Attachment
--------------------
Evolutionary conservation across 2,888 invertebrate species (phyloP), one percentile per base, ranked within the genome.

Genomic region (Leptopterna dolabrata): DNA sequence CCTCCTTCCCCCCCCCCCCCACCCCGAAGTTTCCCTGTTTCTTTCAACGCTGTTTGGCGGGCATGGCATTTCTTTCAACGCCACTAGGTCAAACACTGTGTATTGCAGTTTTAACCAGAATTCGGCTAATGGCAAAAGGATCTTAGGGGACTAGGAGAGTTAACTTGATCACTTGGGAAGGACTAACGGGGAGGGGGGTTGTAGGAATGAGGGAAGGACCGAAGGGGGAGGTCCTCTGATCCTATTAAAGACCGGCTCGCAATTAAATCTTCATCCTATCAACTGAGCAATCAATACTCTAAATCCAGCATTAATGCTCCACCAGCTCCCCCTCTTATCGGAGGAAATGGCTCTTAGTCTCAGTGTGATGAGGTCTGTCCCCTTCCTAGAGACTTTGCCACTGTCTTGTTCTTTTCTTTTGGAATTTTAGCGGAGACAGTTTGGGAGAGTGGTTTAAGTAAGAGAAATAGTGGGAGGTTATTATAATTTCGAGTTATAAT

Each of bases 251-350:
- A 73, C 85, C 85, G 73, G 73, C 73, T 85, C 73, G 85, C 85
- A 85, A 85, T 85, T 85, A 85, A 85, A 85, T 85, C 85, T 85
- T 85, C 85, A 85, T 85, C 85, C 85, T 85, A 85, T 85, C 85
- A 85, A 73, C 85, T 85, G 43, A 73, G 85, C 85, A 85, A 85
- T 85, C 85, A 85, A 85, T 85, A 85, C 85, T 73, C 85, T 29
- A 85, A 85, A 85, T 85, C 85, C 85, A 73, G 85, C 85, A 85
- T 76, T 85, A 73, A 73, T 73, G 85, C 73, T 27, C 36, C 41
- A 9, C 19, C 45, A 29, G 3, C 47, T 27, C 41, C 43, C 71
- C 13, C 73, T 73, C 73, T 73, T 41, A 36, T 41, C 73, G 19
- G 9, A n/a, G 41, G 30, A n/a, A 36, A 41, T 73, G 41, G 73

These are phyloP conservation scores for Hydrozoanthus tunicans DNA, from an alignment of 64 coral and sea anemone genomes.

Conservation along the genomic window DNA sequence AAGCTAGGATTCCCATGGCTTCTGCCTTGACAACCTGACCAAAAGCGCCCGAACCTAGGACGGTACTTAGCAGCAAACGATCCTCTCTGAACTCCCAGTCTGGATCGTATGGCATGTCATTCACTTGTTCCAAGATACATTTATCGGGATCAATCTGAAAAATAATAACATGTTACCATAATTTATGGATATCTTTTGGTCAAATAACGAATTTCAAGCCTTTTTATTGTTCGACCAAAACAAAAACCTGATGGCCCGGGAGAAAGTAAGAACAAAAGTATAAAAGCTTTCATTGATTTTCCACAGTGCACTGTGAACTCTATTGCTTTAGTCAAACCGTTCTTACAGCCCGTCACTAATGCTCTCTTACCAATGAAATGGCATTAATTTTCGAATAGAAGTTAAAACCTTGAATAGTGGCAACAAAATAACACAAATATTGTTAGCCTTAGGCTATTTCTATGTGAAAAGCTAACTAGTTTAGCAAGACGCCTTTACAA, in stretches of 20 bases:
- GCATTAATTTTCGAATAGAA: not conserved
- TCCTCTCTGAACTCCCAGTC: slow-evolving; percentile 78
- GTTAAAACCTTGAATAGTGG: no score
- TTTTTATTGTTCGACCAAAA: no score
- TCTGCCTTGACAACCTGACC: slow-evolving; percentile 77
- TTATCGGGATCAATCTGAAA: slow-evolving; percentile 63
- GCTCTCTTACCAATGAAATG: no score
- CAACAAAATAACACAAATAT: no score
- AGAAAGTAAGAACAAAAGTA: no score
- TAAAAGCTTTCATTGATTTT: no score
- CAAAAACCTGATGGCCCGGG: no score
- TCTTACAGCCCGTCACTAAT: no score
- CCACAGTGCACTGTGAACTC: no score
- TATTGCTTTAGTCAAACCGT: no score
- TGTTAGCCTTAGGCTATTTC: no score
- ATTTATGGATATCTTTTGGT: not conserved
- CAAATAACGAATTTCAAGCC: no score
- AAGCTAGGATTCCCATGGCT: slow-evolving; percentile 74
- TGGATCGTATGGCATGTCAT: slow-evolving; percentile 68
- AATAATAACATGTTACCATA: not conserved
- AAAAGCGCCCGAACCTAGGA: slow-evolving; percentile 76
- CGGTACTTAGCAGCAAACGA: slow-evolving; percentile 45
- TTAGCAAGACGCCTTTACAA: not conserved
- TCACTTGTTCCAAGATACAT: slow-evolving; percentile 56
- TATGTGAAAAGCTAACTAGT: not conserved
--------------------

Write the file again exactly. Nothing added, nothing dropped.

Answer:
Evolutionary conservation across 2,888 invertebrate species (phyloP), one percentile per base, ranked within the genome.

Genomic region (Leptopterna dolabrata): DNA sequence CCTCCTTCCCCCCCCCCCCCACCCCGAAGTTTCCCTGTTTCTTTCAACGCTGTTTGGCGGGCATGGCATTTCTTTCAACGCCACTAGGTCAAACACTGTGTATTGCAGTTTTAACCAGAATTCGGCTAATGGCAAAAGGATCTTAGGGGACTAGGAGAGTTAACTTGATCACTTGGGAAGGACTAACGGGGAGGGGGGTTGTAGGAATGAGGGAAGGACCGAAGGGGGAGGTCCTCTGATCCTATTAAAGACCGGCTCGCAATTAAATCTTCATCCTATCAACTGAGCAATCAATACTCTAAATCCAGCATTAATGCTCCACCAGCTCCCCCTCTTATCGGAGGAAATGGCTCTTAGTCTCAGTGTGATGAGGTCTGTCCCCTTCCTAGAGACTTTGCCACTGTCTTGTTCTTTTCTTTTGGAATTTTAGCGGAGACAGTTTGGGAGAGTGGTTTAAGTAAGAGAAATAGTGGGAGGTTATTATAATTTCGAGTTATAAT

Each of bases 251-350:
- A 73, C 85, C 85, G 73, G 73, C 73, T 85, C 73, G 85, C 85
- A 85, A 85, T 85, T 85, A 85, A 85, A 85, T 85, C 85, T 85
- T 85, C 85, A 85, T 85, C 85, C 85, T 85, A 85, T 85, C 85
- A 85, A 73, C 85, T 85, G 43, A 73, G 85, C 85, A 85, A 85
- T 85, C 85, A 85, A 85, T 85, A 85, C 85, T 73, C 85, T 29
- A 85, A 85, A 85, T 85, C 85, C 85, A 73, G 85, C 85, A 85
- T 76, T 85, A 73, A 73, T 73, G 85, C 73, T 27, C 36, C 41
- A 9, C 19, C 45, A 29, G 3, C 47, T 27, C 41, C 43, C 71
- C 13, C 73, T 73, C 73, T 73, T 41, A 36, T 41, C 73, G 19
- G 9, A n/a, G 41, G 30, A n/a, A 36, A 41, T 73, G 41, G 73

These are phyloP conservation scores for Hydrozoanthus tunicans DNA, from an alignment of 64 coral and sea anemone genomes.

Conservation along the genomic window DNA sequence AAGCTAGGATTCCCATGGCTTCTGCCTTGACAACCTGACCAAAAGCGCCCGAACCTAGGACGGTACTTAGCAGCAAACGATCCTCTCTGAACTCCCAGTCTGGATCGTATGGCATGTCATTCACTTGTTCCAAGATACATTTATCGGGATCAATCTGAAAAATAATAACATGTTACCATAATTTATGGATATCTTTTGGTCAAATAACGAATTTCAAGCCTTTTTATTGTTCGACCAAAACAAAAACCTGATGGCCCGGGAGAAAGTAAGAACAAAAGTATAAAAGCTTTCATTGATTTTCCACAGTGCACTGTGAACTCTATTGCTTTAGTCAAACCGTTCTTACAGCCCGTCACTAATGCTCTCTTACCAATGAAATGGCATTAATTTTCGAATAGAAGTTAAAACCTTGAATAGTGGCAACAAAATAACACAAATATTGTTAGCCTTAGGCTATTTCTATGTGAAAAGCTAACTAGTTTAGCAAGACGCCTTTACAA, in stretches of 20 bases:
- GCATTAATTTTCGAATAGAA: not conserved
- TCCTCTCTGAACTCCCAGTC: slow-evolving; percentile 78
- GTTAAAACCTTGAATAGTGG: no score
- TTTTTATTGTTCGACCAAAA: no score
- TCTGCCTTGACAACCTGACC: slow-evolving; percentile 77
- TTATCGGGATCAATCTGAAA: slow-evolving; percentile 63
- GCTCTCTTACCAATGAAATG: no score
- CAACAAAATAACACAAATAT: no score
- AGAAAGTAAGAACAAAAGTA: no score
- TAAAAGCTTTCATTGATTTT: no score
- CAAAAACCTGATGGCCCGGG: no score
- TCTTACAGCCCGTCACTAAT: no score
- CCACAGTGCACTGTGAACTC: no score
- TATTGCTTTAGTCAAACCGT: no score
- TGTTAGCCTTAGGCTATTTC: no score
- ATTTATGGATATCTTTTGGT: not conserved
- CAAATAACGAATTTCAAGCC: no score
- AAGCTAGGATTCCCATGGCT: slow-evolving; percentile 74
- TGGATCGTATGGCATGTCAT: slow-evolving; percentile 68
- AATAATAACATGTTACCATA: not conserved
- AAAAGCGCCCGAACCTAGGA: slow-evolving; percentile 76
- CGGTACTTAGCAGCAAACGA: slow-evolving; percentile 45
- TTAGCAAGACGCCTTTACAA: not conserved
- TCACTTGTTCCAAGATACAT: slow-evolving; percentile 56
- TATGTGAAAAGCTAACTAGT: not conserved